Staying soba in Omoide Yokocho

At night Shinjuku is a landscape of neon canyons where huge screens turn the streets into a giant living room while crowds fill the streets below. It is as a futuristic place as you will find anywhere on this planet. It is home to some of Tokyo’s tallest buildings and largest department stores, sleazy noisy pachinko parlours and expensive luxury goods.

Somehow, nestled besides the tracks to the west of Shinjuku Station, is somewhere that seems to have escaped the wrecker’s ball, a collection of tiny alleys and bars called Omoide Yokocho, or Memory Lane.

Omoide Yokocho from above

We discovered Omoide Yokocho on the first night of our first trip to Tokyo. Hungry, we entered the narrow alleyway filled with the smoke from the charcoal grills of the many yakitori joints to each side mixed in with the cigarette vapours from their patrons. We were ushered inside one place, up scarily steep and narrow stairs, to a room with a single long and low table where one group of young locals was already busy drinking, eating and chatting. A small television was displaying a baseball match.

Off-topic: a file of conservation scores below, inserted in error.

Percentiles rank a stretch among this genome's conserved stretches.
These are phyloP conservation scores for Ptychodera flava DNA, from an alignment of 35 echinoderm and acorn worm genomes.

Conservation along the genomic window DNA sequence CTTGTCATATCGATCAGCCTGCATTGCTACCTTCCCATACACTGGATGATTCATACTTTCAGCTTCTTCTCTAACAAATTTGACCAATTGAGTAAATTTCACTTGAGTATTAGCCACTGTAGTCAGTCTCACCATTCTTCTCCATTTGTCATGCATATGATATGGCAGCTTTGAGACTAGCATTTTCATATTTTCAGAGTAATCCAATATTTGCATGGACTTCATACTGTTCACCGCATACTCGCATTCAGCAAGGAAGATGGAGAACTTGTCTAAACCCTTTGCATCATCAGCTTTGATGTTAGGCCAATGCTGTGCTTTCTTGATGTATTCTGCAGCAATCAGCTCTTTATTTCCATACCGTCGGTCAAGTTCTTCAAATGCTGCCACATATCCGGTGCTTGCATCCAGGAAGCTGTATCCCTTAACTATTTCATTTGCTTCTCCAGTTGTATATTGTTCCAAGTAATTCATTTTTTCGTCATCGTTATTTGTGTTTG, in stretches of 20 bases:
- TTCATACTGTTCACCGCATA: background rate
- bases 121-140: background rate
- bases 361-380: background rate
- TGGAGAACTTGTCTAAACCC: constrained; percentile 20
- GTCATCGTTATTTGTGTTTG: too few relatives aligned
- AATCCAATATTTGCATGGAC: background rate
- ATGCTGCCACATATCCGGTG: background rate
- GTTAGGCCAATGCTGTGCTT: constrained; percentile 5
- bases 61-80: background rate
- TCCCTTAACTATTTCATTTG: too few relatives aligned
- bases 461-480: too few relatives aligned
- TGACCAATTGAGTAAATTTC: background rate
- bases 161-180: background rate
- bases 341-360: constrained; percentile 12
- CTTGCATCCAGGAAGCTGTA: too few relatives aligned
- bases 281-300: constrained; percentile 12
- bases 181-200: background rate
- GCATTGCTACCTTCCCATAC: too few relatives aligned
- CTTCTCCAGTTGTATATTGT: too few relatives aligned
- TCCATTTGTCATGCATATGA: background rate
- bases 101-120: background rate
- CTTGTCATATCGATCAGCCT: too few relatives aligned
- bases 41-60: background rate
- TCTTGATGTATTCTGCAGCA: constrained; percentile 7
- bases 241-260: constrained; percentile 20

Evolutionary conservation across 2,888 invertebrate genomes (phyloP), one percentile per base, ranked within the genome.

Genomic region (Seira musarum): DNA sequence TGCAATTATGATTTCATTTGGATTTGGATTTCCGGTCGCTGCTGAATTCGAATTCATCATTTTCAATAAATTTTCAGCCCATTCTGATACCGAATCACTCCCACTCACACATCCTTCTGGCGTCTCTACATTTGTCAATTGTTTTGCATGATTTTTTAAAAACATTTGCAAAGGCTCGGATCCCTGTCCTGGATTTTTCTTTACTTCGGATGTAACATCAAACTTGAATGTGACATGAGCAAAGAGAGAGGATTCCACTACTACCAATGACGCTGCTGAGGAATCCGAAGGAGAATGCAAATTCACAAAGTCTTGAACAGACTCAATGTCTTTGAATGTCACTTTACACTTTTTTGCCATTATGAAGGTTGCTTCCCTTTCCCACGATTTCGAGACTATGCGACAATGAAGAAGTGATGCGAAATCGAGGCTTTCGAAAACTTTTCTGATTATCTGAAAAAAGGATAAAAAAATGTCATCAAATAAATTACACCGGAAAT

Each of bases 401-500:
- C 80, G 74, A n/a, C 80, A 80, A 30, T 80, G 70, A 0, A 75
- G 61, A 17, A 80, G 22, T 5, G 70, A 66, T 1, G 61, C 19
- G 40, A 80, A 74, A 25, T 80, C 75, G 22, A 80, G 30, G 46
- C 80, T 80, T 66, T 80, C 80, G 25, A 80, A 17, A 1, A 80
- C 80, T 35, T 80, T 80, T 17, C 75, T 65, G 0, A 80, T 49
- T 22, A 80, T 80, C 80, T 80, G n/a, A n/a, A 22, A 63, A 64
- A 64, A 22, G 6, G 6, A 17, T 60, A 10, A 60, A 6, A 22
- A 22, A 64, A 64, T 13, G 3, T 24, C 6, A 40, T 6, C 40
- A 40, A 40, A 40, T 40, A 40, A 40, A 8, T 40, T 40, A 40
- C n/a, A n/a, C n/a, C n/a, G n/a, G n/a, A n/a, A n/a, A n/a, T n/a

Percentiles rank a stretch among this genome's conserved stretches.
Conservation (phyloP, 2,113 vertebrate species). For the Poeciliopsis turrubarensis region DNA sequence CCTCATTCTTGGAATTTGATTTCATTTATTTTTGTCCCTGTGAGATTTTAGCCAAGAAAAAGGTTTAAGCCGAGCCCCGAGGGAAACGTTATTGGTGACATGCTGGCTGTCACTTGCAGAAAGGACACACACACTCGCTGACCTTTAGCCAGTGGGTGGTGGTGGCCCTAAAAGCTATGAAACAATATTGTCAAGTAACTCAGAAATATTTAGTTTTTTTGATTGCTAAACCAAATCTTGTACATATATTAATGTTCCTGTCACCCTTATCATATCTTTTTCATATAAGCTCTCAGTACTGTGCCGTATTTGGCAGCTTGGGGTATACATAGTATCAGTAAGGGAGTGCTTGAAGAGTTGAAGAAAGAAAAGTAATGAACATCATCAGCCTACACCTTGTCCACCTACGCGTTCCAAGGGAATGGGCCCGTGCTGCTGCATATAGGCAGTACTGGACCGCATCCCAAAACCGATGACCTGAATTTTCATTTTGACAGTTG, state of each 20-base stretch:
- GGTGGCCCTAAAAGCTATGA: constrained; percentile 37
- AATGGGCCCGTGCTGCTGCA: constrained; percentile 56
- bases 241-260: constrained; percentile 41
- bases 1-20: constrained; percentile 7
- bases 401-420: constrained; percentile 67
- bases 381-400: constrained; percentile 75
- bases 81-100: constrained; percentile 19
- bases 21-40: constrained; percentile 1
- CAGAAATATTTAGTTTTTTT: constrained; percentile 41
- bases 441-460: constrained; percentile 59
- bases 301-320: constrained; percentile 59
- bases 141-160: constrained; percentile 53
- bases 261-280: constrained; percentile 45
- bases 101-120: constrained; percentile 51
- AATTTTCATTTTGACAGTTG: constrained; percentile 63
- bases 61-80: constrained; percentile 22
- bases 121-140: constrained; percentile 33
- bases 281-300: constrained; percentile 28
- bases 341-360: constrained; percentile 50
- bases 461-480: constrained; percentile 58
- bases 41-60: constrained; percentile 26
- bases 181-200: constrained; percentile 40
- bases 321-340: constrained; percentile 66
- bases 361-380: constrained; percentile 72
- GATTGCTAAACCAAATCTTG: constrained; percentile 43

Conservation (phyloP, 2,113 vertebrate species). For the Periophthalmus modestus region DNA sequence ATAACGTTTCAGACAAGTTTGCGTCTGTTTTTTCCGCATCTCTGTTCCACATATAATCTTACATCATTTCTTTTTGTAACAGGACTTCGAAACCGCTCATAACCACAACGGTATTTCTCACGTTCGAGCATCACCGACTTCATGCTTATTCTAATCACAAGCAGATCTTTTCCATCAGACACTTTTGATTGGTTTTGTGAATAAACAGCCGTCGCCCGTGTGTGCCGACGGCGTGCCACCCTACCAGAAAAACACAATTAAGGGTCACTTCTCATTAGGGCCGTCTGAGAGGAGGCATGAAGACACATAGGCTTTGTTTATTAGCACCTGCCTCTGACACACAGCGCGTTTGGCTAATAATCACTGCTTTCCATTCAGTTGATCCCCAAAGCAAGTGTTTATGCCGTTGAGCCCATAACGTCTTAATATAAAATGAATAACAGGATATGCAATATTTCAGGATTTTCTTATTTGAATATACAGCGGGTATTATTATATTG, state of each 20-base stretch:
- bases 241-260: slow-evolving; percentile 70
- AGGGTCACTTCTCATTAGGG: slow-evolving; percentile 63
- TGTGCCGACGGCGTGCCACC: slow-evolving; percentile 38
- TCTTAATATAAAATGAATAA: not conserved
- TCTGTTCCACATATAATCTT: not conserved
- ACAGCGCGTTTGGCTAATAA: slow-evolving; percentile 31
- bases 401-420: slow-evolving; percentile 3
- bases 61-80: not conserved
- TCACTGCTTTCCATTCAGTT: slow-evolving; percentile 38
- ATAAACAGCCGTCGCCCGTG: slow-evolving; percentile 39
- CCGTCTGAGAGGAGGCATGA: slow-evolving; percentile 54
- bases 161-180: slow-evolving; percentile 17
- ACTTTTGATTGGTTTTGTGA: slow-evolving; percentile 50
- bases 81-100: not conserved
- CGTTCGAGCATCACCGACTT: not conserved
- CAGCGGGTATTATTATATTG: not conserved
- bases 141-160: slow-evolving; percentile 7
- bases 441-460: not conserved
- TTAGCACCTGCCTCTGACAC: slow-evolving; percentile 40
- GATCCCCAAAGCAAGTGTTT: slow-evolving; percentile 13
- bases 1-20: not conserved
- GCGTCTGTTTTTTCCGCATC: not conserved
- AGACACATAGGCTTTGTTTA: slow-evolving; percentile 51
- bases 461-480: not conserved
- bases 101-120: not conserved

Yakitori, or skewers of grilled chicken, is beer food, eaten in accompaniment with plentiful drink. But we are non-drinkers and no fans of cigarette smoke either, so it was not the most pleasant introduction to Japanese cuisine.

New as we were to Japan, we sometimes struggled to find appropriate places to eat. So we found ourselves revisiting Omoide Yokocho one night, at a tiny corner soba and udon stall called Kameya. The owner seemed delighted to have a couple of foreigners patronising his stall, insisted on taking photos of us and being photographed in turn, adding more of the buckwheat noodles, egg and kakiage, the deep fried battered vegetables to the broth, until at last we could eat no more.

The proprietor of Kameya in September 2003

Over the next decade we returned to Kameya a couple of times, introducing a new member of the family to the joys of Japanese noodles. Kameya was always busy, but we were no longer uniquely foreign. I guess that the shop found itself in a guidebook, for each time there we guests from abroad.

Kameya, March 2009

No more excited chef with his camera phone, though he was still generous with his servings. Most importantly, the bowls of soba and udon are still as delicious as any I have tried, a testament to the longevity of this humble store. Omoide Yokocho is a place where memories are made and refreshed.

A bowl of soba, kakiage and egg.

Omoide Yokocho website

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